"It was a lot harder than it appeared at the outset. We didn't expect it to be easy but we didn't think it would be as hard as it was to gather the momentum," says Mr McDonald. He goes on to explain that a book called Crossing the Chasm by Geoffrey Moore laid out almost exactly the experience he and Mr Duchen went through in Acturis' early years. "His concept is that in technology or adoption-type markets, often what you get is an initial wave of people signing up but then everyone else waits to see if the initial wave really takes off. "In 2002 we had some very early adopters and there were others we were having conversations with. It was really only in about 2004 that we began to cross that chasm and get out the other side of it. Then it took off." Again, the two are in agreement that those two years were rather dark times. "You don't sleep so well going through a period like this," offers Mr Duchen.
But they did get through and with recent big contract wins such as Willis and RSA Mr Duchen and Mr McDonald are ready for the next wave of growth. "For insurers, for the first time the needle of electronic coverage for a portfolio is creeping up. Traditionally, the only thing that was e-traded was packages, which account for about 8-9% of a broker's premium," says Mr Duchen.
"Suddenly now we are into the big stuff like commercial combined and fleet, which is 22% and 18% of the average broker's premium respectively. That's 40% with just two products. Only 18 months ago, some insurers were telling us that we couldn't do it," he laughs.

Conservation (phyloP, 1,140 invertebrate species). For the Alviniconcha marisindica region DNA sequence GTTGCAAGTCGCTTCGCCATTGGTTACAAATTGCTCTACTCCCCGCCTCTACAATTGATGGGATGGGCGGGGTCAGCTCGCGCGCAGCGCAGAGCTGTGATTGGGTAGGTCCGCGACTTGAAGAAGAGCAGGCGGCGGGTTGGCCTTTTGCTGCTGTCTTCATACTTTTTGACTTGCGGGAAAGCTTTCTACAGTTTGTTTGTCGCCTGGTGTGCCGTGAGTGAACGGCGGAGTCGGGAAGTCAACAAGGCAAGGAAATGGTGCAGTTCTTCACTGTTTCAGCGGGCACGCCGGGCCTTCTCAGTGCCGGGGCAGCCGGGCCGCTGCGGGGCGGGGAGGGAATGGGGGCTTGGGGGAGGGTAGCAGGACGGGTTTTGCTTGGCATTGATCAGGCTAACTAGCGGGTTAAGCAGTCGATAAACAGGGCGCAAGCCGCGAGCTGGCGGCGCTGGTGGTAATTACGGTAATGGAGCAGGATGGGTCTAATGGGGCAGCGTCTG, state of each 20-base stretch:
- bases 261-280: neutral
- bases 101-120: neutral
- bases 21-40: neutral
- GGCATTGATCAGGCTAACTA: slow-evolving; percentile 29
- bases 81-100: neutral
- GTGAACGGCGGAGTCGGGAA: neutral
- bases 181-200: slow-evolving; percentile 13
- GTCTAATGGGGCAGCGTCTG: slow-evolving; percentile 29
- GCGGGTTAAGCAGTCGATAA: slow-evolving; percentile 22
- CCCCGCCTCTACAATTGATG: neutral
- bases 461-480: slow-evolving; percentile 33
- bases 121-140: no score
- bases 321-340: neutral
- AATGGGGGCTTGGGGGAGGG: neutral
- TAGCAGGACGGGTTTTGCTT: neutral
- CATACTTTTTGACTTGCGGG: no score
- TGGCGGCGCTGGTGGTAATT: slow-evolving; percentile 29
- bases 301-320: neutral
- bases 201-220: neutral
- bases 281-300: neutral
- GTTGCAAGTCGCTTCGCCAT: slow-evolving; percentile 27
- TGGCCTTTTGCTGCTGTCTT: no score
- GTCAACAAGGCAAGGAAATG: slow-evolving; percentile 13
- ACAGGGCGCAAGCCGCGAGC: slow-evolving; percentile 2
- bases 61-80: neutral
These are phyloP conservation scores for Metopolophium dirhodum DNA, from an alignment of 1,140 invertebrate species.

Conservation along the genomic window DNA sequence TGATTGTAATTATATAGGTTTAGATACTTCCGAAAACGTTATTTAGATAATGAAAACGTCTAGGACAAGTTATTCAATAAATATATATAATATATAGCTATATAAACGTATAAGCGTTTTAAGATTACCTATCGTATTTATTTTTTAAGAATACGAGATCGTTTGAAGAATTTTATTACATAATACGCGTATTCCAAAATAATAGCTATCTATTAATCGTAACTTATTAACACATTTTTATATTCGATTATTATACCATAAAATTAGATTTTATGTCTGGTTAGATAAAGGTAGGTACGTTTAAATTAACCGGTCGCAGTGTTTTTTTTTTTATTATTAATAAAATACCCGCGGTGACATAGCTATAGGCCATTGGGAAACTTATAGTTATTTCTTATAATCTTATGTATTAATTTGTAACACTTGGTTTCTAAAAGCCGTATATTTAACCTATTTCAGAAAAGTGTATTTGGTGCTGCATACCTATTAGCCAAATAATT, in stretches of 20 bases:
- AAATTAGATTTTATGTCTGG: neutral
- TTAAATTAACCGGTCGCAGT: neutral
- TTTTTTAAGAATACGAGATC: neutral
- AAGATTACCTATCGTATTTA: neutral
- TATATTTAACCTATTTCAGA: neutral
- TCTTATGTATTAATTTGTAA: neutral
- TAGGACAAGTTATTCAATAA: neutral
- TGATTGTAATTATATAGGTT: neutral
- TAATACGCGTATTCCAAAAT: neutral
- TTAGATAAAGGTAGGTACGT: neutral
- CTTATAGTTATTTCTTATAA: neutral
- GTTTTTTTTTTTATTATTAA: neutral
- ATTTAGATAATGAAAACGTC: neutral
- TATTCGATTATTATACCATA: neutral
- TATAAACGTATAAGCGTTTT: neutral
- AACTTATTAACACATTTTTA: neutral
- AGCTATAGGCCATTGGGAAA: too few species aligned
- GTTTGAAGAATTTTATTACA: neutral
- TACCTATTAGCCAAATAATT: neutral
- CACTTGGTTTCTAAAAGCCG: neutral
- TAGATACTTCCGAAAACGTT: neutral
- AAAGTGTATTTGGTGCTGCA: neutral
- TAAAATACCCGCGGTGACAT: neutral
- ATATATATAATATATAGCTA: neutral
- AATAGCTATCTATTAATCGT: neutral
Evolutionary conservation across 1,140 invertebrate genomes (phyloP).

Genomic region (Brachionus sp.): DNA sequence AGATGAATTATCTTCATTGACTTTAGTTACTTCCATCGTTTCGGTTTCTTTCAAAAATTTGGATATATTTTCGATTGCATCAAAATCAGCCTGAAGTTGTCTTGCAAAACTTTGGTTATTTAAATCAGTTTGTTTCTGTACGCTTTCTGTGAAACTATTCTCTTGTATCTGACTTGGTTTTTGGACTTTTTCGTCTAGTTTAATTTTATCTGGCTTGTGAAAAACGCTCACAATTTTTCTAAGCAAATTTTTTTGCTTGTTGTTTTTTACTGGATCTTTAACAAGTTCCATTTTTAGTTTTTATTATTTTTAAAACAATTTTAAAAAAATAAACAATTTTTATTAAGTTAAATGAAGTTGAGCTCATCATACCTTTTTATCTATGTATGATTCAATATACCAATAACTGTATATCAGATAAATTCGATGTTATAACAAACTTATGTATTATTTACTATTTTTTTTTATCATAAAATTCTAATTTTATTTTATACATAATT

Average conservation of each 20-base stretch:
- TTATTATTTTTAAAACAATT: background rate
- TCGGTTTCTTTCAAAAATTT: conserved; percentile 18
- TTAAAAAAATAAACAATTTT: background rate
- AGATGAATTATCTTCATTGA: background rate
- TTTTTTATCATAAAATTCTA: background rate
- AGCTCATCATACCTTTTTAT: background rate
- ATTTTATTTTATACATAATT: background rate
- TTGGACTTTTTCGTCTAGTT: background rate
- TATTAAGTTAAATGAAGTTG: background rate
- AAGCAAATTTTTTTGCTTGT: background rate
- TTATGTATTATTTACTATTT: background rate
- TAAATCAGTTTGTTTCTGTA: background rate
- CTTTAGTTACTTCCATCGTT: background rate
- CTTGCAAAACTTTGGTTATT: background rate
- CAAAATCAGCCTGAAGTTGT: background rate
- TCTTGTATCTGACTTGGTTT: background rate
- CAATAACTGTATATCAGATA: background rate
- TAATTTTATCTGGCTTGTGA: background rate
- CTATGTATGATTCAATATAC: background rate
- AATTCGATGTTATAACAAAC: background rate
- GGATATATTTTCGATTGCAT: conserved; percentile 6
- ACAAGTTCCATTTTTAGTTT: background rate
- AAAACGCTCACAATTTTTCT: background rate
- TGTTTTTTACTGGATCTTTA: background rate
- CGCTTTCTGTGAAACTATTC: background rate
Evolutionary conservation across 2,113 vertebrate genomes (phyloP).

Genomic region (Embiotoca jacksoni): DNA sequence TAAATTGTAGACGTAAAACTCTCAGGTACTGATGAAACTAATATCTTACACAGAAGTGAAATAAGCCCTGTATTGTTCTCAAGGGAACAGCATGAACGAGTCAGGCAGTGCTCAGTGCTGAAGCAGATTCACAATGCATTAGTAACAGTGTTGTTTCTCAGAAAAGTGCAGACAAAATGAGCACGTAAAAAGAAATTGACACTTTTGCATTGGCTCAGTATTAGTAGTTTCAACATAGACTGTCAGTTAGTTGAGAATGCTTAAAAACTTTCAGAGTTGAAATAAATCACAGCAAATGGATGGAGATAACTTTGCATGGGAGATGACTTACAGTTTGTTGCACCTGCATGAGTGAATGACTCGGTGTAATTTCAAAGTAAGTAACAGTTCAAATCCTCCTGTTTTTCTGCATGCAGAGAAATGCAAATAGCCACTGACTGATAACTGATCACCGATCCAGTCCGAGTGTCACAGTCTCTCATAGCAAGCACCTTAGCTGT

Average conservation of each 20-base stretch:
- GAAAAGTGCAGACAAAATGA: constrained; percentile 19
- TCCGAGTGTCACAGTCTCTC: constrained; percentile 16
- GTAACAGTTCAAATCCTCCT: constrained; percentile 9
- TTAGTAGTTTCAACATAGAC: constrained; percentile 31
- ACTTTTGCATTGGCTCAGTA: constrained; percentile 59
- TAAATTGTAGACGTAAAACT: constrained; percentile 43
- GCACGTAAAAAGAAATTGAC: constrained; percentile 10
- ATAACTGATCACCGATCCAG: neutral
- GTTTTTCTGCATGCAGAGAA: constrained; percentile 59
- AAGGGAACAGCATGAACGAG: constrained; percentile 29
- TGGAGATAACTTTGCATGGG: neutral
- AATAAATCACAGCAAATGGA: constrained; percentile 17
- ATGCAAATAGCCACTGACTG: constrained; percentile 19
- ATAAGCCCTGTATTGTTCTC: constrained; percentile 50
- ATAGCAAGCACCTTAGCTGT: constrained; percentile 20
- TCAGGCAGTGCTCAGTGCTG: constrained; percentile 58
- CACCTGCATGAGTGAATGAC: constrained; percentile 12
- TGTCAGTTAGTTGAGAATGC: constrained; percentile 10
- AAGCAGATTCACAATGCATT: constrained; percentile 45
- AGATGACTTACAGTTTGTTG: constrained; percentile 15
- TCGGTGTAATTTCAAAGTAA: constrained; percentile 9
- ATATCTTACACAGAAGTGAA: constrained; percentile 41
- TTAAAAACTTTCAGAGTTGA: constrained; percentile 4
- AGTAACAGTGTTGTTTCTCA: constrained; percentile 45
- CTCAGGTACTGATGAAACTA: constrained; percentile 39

He also predicts that brokers will easily be able to e-trade business up to premiums of £10,000 and even predicts that this could move up to £20,000. "Even if something has to be referred, it's still electronic," he explains.
"I don't think there is break point - it's a continuum. At the small end it's 100% electronic completion and then you move along the spectrum where it is more about electronic communication without interference in the rating." He makes it all sound so simple and logical but if that's the case, why did it take so long for people to see the value? What made them drag their heels? "I don't think brokers were scared of e-trading but they were sceptical," says Mr Duchen. "They were willing to give it a try but they were already convinced that they wouldn't get any success out of it. Now that they have given it a try, they can see that it works.
"The most successful folks we see in this e-trade arena are brokers that have embraced it for their small to medium-sized enterprise business and even their mid-market commercial. It's still brokered but they are not doing it manually - they are doing it electronically." As Mr McDonald puts it, they are "cutting their customer service time down from three days to half an hour". "There is a fundamental difference between the way we are set up and the way our competitors are," he adds. "We are software as a service so it's all centrally hosted - the others have a distributed system."